According to recent U.S. polling there is a trend towards increased concern about climate change and evidence to suggest growing public support for environmental protections. Here is a summary of the results of 15 polls conducted in the last five years that survey American attitudes on climate change and the environment. A 2018 poll by ecoAmerica and Lake Research Partners’ indicates that 88 percent of Americans believe we have a moral responsibility to create a safe and healthy climate for ourselves and our children.
Large majorities of Americans across all community types believe urgent action is needed to reduce the pollution that is causing climate change. They also all believe that the U.S. should produce more wind and solar energy, and less coal.
According to a poll from the Yale Program for Climate Change Communication, in 2018 a record 69 percent of voting-age Americans say they are worried about climate change. Almost one third say they are very worried, the highest percentage ever recorded.
A February 2019 Pew survey found that 63 percent of U.S. adults say stricter environmental regulations are “worth the cost,” up from 59 percent two years ago. What is really interesting is the finding that support for environmental regulations is also increasing among Republicans, with 45 percent saying the cost of environmental regulations is worth it compared to 36 percent in 2017.
According to a February 2019 NBC/Wall Street Journal poll, almost two-thirds of Americans say that the Republican Party’s position on climate change is “outside the mainstream”. This is an increase of almost 10 percentage points since the question was last asked in 2015.
According to a March, 2019 Gallup poll, 65 percent of Americans prioritize the environment compared to 30 who do not. This is the largest pro-environment margin since 2000. This represent an 8 point increase from 2018. Younger people (under 35) prioritize the environment more than do older people (over 35).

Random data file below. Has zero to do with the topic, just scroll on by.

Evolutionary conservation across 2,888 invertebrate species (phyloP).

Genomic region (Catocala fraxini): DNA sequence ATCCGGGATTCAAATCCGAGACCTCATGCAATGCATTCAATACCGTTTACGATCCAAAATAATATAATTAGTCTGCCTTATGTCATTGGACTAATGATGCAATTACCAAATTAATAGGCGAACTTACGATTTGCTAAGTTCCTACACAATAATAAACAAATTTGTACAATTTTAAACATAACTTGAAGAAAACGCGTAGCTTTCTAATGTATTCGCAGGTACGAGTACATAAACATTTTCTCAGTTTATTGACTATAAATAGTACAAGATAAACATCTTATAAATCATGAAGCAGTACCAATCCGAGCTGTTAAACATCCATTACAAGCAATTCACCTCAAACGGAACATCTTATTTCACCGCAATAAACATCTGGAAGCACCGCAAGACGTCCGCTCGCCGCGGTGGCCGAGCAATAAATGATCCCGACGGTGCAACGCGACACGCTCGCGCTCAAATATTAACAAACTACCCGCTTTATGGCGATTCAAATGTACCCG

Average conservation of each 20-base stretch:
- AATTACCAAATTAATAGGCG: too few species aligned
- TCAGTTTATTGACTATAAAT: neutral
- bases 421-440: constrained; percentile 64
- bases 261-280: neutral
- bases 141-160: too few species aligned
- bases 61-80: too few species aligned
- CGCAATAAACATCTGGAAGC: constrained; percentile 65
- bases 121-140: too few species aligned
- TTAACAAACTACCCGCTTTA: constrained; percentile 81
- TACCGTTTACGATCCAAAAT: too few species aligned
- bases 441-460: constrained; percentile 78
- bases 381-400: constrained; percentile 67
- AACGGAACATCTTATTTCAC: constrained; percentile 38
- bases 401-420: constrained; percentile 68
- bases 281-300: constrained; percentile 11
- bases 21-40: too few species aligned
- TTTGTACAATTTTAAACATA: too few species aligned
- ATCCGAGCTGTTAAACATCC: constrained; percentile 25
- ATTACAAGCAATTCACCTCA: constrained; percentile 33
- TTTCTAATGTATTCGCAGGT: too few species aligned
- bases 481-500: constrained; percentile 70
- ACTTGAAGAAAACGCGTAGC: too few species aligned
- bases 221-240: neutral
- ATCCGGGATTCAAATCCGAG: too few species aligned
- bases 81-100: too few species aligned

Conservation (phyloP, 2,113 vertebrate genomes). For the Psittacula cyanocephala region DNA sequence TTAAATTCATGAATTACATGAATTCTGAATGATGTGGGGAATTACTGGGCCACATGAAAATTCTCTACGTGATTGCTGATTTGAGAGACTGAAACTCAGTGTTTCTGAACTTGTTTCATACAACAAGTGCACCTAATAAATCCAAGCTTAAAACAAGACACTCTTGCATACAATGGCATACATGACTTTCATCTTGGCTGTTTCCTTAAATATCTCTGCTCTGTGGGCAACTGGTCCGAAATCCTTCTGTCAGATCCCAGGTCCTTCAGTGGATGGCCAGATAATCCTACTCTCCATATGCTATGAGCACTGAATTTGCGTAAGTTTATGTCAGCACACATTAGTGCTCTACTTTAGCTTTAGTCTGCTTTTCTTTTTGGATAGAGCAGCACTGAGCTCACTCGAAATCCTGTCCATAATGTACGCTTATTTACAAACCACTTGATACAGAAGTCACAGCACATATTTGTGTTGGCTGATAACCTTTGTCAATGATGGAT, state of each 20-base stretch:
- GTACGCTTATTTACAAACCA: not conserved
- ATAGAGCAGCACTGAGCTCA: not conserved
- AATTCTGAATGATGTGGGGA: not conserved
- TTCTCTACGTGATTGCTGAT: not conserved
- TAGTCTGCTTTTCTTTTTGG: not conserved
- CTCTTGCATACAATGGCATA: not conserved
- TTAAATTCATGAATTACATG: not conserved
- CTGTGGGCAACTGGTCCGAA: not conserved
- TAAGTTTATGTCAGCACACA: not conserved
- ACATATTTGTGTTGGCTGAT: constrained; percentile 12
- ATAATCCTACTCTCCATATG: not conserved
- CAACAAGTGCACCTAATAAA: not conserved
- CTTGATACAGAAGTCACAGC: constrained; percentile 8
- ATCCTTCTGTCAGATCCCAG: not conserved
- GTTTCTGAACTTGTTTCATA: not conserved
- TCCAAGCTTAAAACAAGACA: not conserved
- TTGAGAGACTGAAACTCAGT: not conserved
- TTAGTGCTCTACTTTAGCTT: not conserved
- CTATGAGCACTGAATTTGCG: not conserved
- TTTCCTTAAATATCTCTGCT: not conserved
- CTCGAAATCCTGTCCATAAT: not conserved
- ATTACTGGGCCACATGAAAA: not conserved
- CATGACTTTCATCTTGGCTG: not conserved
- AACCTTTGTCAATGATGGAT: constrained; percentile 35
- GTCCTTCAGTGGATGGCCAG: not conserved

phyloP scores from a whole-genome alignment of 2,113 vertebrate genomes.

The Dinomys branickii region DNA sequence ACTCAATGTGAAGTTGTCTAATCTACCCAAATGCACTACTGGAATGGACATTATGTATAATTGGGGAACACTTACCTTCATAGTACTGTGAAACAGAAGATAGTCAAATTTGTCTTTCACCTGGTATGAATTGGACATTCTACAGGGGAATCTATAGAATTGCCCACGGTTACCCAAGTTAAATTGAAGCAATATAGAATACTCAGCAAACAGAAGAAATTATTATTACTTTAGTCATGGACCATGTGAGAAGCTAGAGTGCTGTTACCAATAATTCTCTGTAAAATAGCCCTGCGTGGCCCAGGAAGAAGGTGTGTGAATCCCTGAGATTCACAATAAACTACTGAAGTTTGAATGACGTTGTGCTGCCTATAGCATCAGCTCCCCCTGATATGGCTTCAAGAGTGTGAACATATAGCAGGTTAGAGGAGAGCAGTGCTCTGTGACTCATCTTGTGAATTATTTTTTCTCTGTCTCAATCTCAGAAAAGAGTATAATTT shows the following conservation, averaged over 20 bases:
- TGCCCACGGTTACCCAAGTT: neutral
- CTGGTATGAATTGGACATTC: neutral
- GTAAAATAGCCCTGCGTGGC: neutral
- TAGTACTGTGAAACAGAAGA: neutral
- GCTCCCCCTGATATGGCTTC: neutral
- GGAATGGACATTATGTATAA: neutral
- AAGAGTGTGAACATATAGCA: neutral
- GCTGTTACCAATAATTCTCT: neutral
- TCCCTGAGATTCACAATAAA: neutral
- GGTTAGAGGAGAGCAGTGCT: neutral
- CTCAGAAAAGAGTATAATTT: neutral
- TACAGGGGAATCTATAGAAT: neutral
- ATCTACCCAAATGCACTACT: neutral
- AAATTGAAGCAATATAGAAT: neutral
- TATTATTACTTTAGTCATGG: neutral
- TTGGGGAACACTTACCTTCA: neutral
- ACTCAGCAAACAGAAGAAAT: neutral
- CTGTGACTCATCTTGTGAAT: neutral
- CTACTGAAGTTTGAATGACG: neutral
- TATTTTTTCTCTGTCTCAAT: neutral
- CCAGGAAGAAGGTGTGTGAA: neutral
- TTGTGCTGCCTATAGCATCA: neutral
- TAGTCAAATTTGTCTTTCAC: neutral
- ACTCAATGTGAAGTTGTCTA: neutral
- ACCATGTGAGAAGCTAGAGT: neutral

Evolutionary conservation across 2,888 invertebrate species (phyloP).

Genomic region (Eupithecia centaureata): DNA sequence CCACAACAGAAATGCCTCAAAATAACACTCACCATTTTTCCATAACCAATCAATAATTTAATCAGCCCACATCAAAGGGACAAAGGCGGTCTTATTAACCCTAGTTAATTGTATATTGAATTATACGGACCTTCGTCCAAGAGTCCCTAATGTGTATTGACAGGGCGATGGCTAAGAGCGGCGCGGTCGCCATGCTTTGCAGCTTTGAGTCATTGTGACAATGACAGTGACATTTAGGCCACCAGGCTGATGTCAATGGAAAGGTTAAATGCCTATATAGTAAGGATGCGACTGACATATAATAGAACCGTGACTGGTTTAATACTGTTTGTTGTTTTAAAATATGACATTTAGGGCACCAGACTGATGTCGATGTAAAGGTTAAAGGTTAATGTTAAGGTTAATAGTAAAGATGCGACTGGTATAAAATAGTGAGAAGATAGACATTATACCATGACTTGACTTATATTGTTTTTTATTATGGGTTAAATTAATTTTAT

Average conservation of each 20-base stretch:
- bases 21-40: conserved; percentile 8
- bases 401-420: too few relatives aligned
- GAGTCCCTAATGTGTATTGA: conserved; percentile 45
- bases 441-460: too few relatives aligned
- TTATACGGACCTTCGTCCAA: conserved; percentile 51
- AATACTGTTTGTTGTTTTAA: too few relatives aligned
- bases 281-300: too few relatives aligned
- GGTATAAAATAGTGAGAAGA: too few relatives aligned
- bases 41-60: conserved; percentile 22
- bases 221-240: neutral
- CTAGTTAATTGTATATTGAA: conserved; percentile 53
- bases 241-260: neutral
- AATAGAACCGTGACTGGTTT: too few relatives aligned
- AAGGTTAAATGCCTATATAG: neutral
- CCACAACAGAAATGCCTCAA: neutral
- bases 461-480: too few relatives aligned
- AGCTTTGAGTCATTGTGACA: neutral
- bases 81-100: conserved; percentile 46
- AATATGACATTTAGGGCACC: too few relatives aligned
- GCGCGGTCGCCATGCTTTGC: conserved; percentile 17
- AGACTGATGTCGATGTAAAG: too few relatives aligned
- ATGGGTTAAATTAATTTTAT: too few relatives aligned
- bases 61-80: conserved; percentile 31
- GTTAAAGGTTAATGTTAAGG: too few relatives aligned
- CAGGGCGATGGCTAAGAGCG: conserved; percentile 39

As reported in the Atlantic in March 2019, several recent polls reveal that there is a nearly 10-point surge in concern about climate change among Americans. “We’ve not seen anything like that in the 10 years we’ve been conducting the study,” Anthony Leiserowitz, a researcher at Yale, told the Atlantic’s Robsinson Meyer.
As reported by Wired in April 2019 a Monmouth University poll suggests that the number of Republicans who accept the veracity of climate change is increasing. In 2016 less than half (49%) of Republicans accepted the reality of climate change, by last December that number rose to almost two thirds (63%).
However, the partisan divide was still alive and well as evidenced by a July 2019 Pew poll which found that 84 percent of Democrats and Democratic-leaning
independents view climate change as a major threat, compared to only 27 percent of Republicans and Republican-leaning independents. The share of Democrats who consider
climate change a top priority for the federal government has jumped more than 20 points since 2015. Despite an ongoing partisan divide the trend suggests even Republicans are starting to come around to a fact based acknowledgement of climate
As reported by Big Think, two September 2019 polls conducted by CBS News and The Washington Post with the Kaiser Family Foundation indicated a growing number of Americans believe humans cause climate change. Two thirds of Americans said they believed humans fuel climate change. and approximately half called it a “crisis.”
A December 2019 Environmental Voter poll found that climate and the environment are surging as voter priorities in the US. This survey also found that climate and environment voters are the most motivated to vote in 2020 of all the issue constituency groups. The same poll found that voting by mail could significantly increase voter turnout.
A February 2020 poll by the American Psychological Association found that a majority of US adults believe climate change is the most important issue. More than half of U.S. adults (56%) say climate change is the most important issue facing society today. While 7 in 10 say they wish there were more they could do to combat climate change, 51 percent of U.S. adults say they don’t know where to start. And as the election race heats up, 62 percent say they are willing to vote for a candidate because of his or her position on climate change. People are taking some steps to combat climate change, with 6 in 10 saying they have changed a behavior to reduce their contribution to climate change. Nearly three-quarters (72%) say they are very or somewhat motivated to make changes.
In terms of who Americans trust for guidance on the issue the July 2019 Pew poll found that health professionals were the most trusted, followed by the
media and local community leaders. Trust is lowest for the President and federal elected officials.